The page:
Father Z was not only a huge collector of fishing lures, but also a great fisherman. From an article in December 1967 Pensyvania Angler, we find out that he has been fishing for 50 years and still at 84 he was fishing as much as he could on Lake Carey.

If you are a collector of fishing lures or tackle, I think it is important to pay homage to Father Z for having the passion to pursue a hobby that did not exist at the time, and give us the inspiration to collect and hold on to our fishing heritage! Way to go Father Z!


Shur Strike Darters II

25 May

I posted earlier on these under-rated lures, and thought I would add a little bit to my previous post to give you a better understanding on how and why these lures were not as prevalent as their Creek Chub mainline brothers. Let’s take a peek at the production records from the Creek Chub archives, to see how many were produced.


The Shur Strike Darter was produced from 1939-1944, and came back in the 50’s for Montgomery Wards, but just the Frog color from catalogs I have seen. I have production records from 1940-1944, so lets take a look at what was produced during that time span by color.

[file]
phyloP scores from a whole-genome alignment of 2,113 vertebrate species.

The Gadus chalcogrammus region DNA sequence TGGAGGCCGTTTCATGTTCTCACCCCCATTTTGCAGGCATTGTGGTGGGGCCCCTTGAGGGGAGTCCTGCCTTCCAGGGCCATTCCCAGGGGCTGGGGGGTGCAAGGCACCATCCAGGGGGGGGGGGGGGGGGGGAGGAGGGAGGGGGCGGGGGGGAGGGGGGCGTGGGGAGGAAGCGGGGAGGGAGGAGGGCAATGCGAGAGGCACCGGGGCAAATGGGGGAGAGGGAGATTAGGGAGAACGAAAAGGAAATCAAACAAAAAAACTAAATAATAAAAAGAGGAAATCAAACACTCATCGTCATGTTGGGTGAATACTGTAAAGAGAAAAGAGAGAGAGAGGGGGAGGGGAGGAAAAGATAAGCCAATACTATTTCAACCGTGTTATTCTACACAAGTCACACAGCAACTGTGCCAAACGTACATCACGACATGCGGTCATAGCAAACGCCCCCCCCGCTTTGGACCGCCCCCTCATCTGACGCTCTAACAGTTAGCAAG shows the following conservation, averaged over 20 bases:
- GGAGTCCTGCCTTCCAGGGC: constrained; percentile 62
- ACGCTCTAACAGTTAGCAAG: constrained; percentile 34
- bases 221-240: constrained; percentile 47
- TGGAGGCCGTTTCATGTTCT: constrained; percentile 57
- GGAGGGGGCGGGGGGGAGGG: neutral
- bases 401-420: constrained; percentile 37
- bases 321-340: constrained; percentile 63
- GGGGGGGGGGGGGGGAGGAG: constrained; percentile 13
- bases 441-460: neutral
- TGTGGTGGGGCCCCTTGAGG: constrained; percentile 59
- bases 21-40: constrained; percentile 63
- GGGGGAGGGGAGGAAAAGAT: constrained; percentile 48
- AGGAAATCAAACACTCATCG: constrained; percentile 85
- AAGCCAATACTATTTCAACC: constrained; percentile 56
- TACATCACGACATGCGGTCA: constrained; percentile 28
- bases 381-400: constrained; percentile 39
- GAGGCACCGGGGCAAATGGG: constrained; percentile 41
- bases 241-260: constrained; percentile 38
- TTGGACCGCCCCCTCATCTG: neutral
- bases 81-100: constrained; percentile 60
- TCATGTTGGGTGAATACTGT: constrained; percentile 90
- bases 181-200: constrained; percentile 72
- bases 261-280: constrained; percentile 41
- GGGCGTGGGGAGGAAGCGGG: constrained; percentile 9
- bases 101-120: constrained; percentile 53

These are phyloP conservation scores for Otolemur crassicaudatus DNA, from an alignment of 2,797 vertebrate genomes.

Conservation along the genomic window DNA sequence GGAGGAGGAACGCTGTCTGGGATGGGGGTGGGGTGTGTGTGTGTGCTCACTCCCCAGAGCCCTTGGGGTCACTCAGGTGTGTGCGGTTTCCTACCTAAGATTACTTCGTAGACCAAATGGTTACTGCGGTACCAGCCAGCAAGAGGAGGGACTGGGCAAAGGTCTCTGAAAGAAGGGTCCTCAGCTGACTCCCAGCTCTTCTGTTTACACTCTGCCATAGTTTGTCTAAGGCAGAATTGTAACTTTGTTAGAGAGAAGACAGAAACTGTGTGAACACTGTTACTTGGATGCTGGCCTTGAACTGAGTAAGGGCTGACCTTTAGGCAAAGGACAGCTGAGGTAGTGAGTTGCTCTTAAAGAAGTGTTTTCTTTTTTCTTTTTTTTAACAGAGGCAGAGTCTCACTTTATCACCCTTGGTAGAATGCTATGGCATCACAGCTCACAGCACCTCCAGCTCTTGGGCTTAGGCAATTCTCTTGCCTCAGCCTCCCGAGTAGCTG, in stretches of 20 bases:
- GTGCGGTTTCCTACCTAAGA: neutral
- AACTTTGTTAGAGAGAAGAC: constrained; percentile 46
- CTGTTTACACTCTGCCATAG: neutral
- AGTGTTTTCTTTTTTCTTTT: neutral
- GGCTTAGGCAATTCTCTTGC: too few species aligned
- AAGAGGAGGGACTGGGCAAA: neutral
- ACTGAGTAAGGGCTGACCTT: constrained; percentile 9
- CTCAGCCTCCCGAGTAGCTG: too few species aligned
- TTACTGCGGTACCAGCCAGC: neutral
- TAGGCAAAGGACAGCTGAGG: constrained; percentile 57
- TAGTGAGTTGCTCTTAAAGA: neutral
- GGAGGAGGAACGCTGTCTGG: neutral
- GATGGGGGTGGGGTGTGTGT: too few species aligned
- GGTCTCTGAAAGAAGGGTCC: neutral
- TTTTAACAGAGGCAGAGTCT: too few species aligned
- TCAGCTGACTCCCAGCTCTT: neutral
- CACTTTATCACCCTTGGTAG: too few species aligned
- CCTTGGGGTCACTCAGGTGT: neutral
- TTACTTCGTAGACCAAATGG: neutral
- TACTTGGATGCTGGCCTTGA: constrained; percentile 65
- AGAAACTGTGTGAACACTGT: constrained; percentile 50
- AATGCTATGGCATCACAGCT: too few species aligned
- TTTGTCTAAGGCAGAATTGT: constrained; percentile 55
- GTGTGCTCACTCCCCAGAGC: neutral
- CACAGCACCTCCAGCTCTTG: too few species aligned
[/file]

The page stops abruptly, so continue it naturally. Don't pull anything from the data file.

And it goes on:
Color                             Amount

0 Pikie                          451

1 Peanut Butter            448

1YP Perch                    922

2 Red White                 263

5 Red Side                   33

6 Shiner Scale             79

8 Rainbow                   189

11 Black White            18          

14 Chain Perch           255

18 Silver Flash            1174

19 Frog                       14163

Yellow Spotted            40

Total                            18035

Not surprising, Frog was the dominate color, just like the main Creek Chub line. Keep in mind Frog was available in two shades, a dark green, and a light green frog. The Dark Frog was earlier and the light Frog was later, and was used when they started selling to Wards in the 50’s.


You may wonder why these totals were so low, when Creek Chub produced hundreds of thousands during this span of the main line Darter. I think the biggest reason would be that they did not want to compete against such a successful lure. Most of the catalog companies that Creek Chub sold the Shur Strike line, did not offer the Darter. I would assume it was a marketing decision by Creek Chub to sell some of the other styles. The Bass Oreno and River Runt styles did not compete against the main line, and were almost always sold to the retailers and wholesalers. Another reason may be that the Shur Strike style did not work as well, but that discussion will be tabled for a later day.

I also wanted to point out that Red and White is really a scarce model to find when you consider that it was very popular in the main line. Perch is also difficult to find, along with Chain Perch, and Red Side. Black and White and Yellow Spotted are listed above, but I have never seen them cataloged.